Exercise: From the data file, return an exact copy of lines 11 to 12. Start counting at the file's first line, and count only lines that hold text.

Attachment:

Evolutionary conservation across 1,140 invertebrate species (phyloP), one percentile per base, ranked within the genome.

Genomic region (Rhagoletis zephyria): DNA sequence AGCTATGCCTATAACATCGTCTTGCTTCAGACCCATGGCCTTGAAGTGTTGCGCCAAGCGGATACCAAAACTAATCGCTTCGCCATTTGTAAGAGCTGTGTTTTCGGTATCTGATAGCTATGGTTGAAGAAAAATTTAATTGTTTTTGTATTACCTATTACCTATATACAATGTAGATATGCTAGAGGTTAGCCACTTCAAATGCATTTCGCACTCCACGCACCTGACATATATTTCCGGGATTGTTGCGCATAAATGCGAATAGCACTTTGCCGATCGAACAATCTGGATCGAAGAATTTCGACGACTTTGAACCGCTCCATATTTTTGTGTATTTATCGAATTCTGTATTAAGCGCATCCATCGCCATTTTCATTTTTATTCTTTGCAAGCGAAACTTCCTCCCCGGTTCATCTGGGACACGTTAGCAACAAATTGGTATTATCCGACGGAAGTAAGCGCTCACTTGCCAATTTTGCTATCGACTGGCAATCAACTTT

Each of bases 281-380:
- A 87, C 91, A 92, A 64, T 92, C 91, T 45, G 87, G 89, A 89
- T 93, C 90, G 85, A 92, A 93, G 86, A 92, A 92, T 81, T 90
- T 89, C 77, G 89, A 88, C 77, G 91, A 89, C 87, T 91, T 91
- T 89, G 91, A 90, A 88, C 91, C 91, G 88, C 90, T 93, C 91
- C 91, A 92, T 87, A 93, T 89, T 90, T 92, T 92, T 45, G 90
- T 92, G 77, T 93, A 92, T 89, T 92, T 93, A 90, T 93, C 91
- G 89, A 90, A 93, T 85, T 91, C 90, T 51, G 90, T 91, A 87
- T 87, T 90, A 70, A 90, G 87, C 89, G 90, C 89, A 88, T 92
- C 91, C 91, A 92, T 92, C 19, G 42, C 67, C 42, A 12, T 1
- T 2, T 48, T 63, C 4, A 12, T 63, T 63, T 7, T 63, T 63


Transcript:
- T 87, T 90, A 70, A 90, G 87, C 89, G 90, C 89, A 88, T 92
- C 91, C 91, A 92, T 92, C 19, G 42, C 67, C 42, A 12, T 1